UKABIF Short Film Award
The United Kingdom Acquired Brain Injury Forum (UKABIF) launched a Short Film Award to raise awareness of Acquired Brain Injury in 2016.
The UKABIF Short Film Award sought to acknowledge, recognise and reward a film that could inspire and educate all target audiences about brain injury and its impact.
The winners of the first UKABIF Film Award were announced at UKABIF’s Annual Conference on Monday 14th November. There were two runners up, Jeremiah Humphreys-Piercy for his film ‘Not Your Common Girl’. This film is about Esme, she is is not your common girl – she has acquired brain injury and after prompting from her friend Riley she decides to start a YouTube Channel to raise awareness, share her story and help people understand the effects of the injury she refuses to let define her.
The second runner up was Daniel Linn-Pearl for ‘Not my first Rodeo’. It is estimated that at least half the homeless population have sustained a traumatic brain injury. In 2015, Steph Grant (a brain injury survivor with experience of homelessness) and a research team began exploring how and why some brain injured people become homeless. This film tells the story of one of the men, ‘Michael’, who was interviewed as part of the research, illustrating how his psychological and cognitive problems, combined with a dearth in appropriate support can lead to isolation and becoming ‘lost’ to the system.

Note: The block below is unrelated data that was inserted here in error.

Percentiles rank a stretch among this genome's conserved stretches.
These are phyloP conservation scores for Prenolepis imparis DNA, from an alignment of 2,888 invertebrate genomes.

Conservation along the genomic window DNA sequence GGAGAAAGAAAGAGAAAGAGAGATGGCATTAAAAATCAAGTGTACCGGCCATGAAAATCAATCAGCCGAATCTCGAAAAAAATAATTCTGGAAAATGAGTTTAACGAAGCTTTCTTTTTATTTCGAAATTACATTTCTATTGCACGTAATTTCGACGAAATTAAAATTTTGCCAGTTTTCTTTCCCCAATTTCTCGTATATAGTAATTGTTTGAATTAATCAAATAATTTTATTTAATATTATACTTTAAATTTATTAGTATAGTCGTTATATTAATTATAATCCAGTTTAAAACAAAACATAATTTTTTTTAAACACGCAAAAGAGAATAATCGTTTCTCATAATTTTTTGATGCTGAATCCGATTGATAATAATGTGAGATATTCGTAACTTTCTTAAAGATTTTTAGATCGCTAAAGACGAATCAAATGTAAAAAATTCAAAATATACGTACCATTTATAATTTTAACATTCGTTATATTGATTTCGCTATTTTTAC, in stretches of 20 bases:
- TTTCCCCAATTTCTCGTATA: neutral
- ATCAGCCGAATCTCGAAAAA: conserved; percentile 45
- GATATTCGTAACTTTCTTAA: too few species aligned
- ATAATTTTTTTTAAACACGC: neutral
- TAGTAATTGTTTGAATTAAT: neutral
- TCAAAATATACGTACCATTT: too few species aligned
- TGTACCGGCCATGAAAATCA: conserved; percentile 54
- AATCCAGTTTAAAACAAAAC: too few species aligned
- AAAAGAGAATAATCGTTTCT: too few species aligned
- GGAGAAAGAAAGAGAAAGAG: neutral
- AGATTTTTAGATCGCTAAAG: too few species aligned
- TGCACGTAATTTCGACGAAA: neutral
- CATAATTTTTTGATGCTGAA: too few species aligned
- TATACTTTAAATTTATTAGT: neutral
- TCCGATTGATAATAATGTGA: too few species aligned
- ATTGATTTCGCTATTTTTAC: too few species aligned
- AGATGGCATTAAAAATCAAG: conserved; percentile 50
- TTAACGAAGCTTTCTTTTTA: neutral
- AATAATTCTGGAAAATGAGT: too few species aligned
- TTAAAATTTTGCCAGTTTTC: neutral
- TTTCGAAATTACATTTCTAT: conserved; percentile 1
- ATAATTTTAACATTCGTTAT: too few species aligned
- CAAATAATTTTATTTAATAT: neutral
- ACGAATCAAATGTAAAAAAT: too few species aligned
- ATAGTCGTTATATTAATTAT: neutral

An animated or roto-scoped style has been use to highlight the feelings of disassociation which can occur with a brain injury. In this sense the notion of altered perception or reality comes into the foreground, correlating with Michael’s loosened grip on normal everyday life. This is a result of the injury Michael suffered, and the circumstances he is now presented with.
Michael’s story is a painful but not unusual one, yet the interaction between brain injury and homelessness is rarely mentioned in homeless research and policy, leading Michael and others like him to ‘take themselves away’ and become invisible to services and society.
Finally the winner was Alice Duffy for her film ‘The Fence Painter’. Alice’s father, Ian Duffy, suffered two brain haemorrhages in 2012. He now faces long-term neurological and cognitive effects. In this collaborative documentary film, Alice explores how Ian’s experience of every day life has been profoundly transformed by his brain injury.
The film award was kindly sponsored by Irwin Mitchell Solicitors – all of the films can be viewed on YouTube by following this link.
UKABIF will be announcing details of the Film Award for 2017 in March.